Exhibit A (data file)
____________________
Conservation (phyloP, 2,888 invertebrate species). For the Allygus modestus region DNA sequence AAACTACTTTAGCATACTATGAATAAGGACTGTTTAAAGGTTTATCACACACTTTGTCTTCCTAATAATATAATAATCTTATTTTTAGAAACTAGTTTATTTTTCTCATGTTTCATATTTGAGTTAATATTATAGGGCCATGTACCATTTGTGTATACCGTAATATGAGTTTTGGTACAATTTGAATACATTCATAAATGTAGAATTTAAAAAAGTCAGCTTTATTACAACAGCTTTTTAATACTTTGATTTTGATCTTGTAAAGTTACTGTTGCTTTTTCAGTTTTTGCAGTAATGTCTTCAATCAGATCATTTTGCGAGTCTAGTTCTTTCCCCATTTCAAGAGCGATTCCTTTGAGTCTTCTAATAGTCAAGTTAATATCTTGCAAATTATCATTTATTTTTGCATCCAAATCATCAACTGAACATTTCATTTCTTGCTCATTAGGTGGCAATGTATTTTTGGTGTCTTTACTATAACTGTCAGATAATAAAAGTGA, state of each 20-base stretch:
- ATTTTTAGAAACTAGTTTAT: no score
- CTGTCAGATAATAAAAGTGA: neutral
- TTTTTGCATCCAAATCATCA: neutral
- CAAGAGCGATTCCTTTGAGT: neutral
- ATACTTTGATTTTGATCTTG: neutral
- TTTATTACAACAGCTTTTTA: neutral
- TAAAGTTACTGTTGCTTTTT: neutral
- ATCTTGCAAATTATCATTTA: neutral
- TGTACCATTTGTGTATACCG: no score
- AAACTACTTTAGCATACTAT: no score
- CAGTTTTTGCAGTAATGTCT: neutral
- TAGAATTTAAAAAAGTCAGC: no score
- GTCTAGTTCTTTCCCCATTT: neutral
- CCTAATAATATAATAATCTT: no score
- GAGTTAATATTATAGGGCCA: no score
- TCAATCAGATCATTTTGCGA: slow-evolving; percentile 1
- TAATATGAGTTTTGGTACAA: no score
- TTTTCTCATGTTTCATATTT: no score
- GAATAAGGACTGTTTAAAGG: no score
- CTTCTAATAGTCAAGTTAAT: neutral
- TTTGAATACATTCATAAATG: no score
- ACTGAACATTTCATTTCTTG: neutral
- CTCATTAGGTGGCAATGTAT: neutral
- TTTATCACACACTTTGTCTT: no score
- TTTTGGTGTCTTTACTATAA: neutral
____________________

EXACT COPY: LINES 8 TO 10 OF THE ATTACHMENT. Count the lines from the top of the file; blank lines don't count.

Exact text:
- TAAAGTTACTGTTGCTTTTT: neutral
- ATCTTGCAAATTATCATTTA: neutral
- TGTACCATTTGTGTATACCG: no score